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Giving “Pride and Prejudice” a Twilight-esque Cover Increase Sales

ya131007_classics_selling_out_560b“Pride and Prejudice” by Jane Austen is a fucking classic. It was first published in 1813. The story follows the main character Elizabeth Bennet as she deals with issues of manners, upbringing, morality, education, and marriage in the society of the landed gentry of early 19th-century England. The book has had steady sales over the decades but recently, the novel was given a new cover that mimics the “Twilight” style of books covers and with that its sales SOARED.

This is interesting. “Pride and Prejudice” is known for its social commentary of the time period. Elizabeth and her desire to not be forced into marriage based on societal wishes rather than love, her contentment with being without a husband, is in stark contrast to the world of the “Twilight” novels. Bella, in the Twilight novels, needs Edward, and more so gives up her entire life for him. Various psychology experts have come out in agreement with the assessment of the relationship between Edward and Bella as abusive. Melissa Henson, Director of communication and public education for the Parents Television Council, stated:

To impressionable teens, domestic violence is almost romanticized. We’ve made great strides in recent years in clearly communicating the message that is never okay to hit a woman…Today, the hidden message in the entertainment consumed by many impressionable teens is that if he hits you, it is out of love – which is absolutely wrong.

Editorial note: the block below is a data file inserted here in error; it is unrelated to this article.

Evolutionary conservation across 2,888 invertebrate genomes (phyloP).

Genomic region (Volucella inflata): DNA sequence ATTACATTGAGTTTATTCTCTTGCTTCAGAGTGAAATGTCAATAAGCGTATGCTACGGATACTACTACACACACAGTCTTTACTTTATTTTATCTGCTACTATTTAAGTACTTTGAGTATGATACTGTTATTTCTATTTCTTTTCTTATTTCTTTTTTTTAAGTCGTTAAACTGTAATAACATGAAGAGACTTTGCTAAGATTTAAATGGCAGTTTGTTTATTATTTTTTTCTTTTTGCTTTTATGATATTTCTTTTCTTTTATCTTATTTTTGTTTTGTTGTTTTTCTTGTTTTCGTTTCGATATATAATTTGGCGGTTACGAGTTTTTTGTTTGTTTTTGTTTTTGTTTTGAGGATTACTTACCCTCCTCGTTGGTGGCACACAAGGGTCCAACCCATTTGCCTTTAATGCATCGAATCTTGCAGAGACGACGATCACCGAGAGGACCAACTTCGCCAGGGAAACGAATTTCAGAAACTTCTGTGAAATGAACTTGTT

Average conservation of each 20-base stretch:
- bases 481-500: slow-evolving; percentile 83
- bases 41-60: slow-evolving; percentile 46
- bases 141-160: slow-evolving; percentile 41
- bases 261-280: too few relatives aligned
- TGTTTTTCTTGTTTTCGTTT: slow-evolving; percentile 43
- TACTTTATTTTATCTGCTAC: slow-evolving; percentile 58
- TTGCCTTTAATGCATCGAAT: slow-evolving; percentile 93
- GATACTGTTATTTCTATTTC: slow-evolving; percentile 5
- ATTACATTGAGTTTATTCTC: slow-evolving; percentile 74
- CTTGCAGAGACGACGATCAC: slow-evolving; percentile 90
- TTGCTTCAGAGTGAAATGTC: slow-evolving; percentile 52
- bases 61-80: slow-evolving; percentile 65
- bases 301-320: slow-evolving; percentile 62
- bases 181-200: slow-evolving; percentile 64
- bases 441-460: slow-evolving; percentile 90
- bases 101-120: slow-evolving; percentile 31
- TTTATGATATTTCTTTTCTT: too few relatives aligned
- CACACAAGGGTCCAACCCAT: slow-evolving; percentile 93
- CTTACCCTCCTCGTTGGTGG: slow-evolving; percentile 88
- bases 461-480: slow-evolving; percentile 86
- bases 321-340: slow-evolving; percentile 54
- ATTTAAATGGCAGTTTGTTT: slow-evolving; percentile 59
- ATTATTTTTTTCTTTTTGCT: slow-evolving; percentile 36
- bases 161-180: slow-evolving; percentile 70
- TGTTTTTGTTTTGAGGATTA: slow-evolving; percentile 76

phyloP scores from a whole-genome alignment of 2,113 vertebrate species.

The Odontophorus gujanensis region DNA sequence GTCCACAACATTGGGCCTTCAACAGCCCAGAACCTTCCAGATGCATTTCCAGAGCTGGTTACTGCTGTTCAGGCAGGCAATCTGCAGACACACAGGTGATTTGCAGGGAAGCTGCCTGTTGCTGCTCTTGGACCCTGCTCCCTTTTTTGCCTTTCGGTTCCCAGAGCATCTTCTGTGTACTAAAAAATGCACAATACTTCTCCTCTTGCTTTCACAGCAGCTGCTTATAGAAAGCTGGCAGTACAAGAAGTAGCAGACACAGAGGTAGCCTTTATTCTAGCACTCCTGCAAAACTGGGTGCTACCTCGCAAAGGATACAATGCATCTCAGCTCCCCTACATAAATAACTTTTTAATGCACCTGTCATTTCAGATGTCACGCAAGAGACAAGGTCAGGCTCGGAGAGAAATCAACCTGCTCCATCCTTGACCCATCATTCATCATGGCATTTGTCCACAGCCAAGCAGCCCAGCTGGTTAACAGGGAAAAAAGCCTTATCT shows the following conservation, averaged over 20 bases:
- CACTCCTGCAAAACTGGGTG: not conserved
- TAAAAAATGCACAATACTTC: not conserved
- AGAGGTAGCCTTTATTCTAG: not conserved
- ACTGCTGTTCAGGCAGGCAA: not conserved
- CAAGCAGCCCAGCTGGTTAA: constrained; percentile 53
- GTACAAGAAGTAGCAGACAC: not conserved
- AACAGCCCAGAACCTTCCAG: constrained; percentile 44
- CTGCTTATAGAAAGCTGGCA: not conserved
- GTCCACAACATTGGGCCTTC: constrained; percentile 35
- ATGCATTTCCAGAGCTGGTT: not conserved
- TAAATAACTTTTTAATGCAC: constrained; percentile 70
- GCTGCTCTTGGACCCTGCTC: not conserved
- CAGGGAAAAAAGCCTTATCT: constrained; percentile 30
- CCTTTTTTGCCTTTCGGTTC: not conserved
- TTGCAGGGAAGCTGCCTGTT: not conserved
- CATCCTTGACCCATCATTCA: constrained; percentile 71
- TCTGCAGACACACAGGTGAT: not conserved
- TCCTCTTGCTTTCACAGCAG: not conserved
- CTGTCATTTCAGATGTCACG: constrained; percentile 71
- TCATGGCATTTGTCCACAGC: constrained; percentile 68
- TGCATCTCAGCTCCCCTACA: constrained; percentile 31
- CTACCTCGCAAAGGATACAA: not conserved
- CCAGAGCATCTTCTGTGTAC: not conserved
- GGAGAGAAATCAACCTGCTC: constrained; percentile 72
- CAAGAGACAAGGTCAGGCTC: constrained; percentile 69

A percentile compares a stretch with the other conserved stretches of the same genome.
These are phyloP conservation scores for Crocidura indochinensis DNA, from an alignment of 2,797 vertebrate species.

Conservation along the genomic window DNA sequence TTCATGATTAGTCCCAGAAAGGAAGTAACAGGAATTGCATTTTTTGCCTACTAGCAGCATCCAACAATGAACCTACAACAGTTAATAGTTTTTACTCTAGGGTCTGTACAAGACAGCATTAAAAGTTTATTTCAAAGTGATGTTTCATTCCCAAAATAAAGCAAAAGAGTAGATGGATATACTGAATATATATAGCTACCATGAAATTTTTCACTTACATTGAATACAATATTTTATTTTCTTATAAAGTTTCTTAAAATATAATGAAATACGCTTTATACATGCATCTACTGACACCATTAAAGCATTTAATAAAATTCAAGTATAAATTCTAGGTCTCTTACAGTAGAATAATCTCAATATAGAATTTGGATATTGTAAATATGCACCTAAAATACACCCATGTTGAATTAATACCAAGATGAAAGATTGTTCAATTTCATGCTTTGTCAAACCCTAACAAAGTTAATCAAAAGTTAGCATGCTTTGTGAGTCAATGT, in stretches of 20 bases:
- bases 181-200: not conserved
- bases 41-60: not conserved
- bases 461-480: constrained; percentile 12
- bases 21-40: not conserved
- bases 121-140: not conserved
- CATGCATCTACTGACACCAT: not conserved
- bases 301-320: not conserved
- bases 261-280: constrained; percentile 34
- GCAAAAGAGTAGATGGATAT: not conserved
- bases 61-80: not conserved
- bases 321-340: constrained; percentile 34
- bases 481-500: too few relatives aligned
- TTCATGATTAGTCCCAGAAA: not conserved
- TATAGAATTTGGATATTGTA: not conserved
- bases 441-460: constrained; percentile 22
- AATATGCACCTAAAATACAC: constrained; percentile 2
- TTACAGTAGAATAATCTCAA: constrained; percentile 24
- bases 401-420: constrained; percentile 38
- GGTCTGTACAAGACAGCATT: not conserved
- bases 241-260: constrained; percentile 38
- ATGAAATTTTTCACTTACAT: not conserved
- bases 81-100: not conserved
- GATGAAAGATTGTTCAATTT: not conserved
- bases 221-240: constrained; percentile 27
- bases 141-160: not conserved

Elizabeth and Fitzwilliam Darcy grow and change. Both apart and separately from each other. Neither relies on the other to know who they are and what they are meant to do. And eventually they find each other in an agreeable state and marry because they love each other and accept each other. Bella can’t live without Edward, she loses her sense of self and bases her life on the man in her life (whether it is Edward or Jacob). It also interesting to note that “Twilight” was written by a woman of Mormon beliefs which tend to promote the importance of men and demote the power and authority of women.

Why these two books are now being packaged together seems so incredibly counter intuitive. And really, I am not sure if that is a good or bad thing. I am thrilled that new readers are experiencing this novel that I love. That they are seeing a relationship that evolves over time in a healthy way (despite the time period of course) But it also saddens me that only things that are remincient of the anti-woman undertoned novels of “Twilight” can sell.


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